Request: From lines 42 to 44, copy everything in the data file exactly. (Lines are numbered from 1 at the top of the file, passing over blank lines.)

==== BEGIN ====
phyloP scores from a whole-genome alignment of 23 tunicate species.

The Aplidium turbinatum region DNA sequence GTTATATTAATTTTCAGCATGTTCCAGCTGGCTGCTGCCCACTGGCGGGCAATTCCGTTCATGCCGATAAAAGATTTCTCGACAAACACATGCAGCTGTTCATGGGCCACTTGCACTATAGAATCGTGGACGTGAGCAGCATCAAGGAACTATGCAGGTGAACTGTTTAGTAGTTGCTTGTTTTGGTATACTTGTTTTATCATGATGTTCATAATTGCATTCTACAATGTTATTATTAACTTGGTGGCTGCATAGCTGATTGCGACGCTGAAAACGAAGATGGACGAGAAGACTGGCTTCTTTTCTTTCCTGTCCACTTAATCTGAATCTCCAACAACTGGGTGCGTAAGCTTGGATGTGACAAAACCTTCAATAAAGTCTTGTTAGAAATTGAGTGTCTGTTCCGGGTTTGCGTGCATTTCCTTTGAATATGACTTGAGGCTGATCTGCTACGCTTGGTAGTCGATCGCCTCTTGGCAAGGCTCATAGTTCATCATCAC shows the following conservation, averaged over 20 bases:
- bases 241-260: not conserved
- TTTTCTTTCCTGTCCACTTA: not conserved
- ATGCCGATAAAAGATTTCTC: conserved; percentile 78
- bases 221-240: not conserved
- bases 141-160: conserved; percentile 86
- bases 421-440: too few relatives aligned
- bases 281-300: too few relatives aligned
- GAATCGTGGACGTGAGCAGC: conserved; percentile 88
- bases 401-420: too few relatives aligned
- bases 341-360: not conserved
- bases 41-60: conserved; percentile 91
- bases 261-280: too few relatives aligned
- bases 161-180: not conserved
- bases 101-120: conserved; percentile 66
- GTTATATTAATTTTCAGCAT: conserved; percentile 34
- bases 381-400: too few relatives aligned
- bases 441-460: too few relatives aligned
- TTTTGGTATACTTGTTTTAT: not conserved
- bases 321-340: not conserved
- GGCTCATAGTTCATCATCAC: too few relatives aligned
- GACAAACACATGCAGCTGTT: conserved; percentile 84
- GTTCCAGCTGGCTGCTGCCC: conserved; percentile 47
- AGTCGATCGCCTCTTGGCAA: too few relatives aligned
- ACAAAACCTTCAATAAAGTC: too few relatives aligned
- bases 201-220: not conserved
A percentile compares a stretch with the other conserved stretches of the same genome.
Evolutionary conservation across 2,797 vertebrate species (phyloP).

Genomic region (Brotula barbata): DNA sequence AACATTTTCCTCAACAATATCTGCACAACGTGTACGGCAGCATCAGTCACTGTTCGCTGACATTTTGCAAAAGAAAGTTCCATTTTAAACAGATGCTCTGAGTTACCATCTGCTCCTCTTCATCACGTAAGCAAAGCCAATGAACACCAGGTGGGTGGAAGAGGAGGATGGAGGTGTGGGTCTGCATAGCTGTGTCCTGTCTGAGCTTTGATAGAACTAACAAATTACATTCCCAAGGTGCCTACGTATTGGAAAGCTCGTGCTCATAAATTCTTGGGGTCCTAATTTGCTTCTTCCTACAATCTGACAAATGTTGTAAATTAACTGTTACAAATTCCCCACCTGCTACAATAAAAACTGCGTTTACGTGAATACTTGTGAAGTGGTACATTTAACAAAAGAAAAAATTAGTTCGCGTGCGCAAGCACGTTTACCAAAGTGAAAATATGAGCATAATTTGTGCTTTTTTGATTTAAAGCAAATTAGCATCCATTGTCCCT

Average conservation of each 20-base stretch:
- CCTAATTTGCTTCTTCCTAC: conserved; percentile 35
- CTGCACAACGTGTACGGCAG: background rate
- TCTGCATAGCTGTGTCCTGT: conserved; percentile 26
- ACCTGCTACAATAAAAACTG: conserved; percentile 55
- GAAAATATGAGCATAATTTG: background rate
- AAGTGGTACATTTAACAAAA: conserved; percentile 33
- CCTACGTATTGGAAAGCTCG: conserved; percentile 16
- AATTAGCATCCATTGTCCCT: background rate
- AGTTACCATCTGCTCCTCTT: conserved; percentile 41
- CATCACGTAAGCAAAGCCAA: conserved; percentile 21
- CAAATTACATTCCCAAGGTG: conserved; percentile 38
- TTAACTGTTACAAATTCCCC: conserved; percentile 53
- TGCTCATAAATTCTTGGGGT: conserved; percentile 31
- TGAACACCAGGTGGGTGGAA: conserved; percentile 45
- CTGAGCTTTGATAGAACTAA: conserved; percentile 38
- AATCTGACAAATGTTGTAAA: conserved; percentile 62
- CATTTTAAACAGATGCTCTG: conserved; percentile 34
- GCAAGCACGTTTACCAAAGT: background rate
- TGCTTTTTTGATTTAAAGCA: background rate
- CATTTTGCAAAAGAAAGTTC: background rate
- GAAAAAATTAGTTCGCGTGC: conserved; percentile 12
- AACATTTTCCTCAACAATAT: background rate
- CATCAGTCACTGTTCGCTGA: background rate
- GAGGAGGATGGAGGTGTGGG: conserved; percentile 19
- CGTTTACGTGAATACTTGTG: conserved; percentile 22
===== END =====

- CAAATTACATTCCCAAGGTG: conserved; percentile 38
- TTAACTGTTACAAATTCCCC: conserved; percentile 53
- TGCTCATAAATTCTTGGGGT: conserved; percentile 31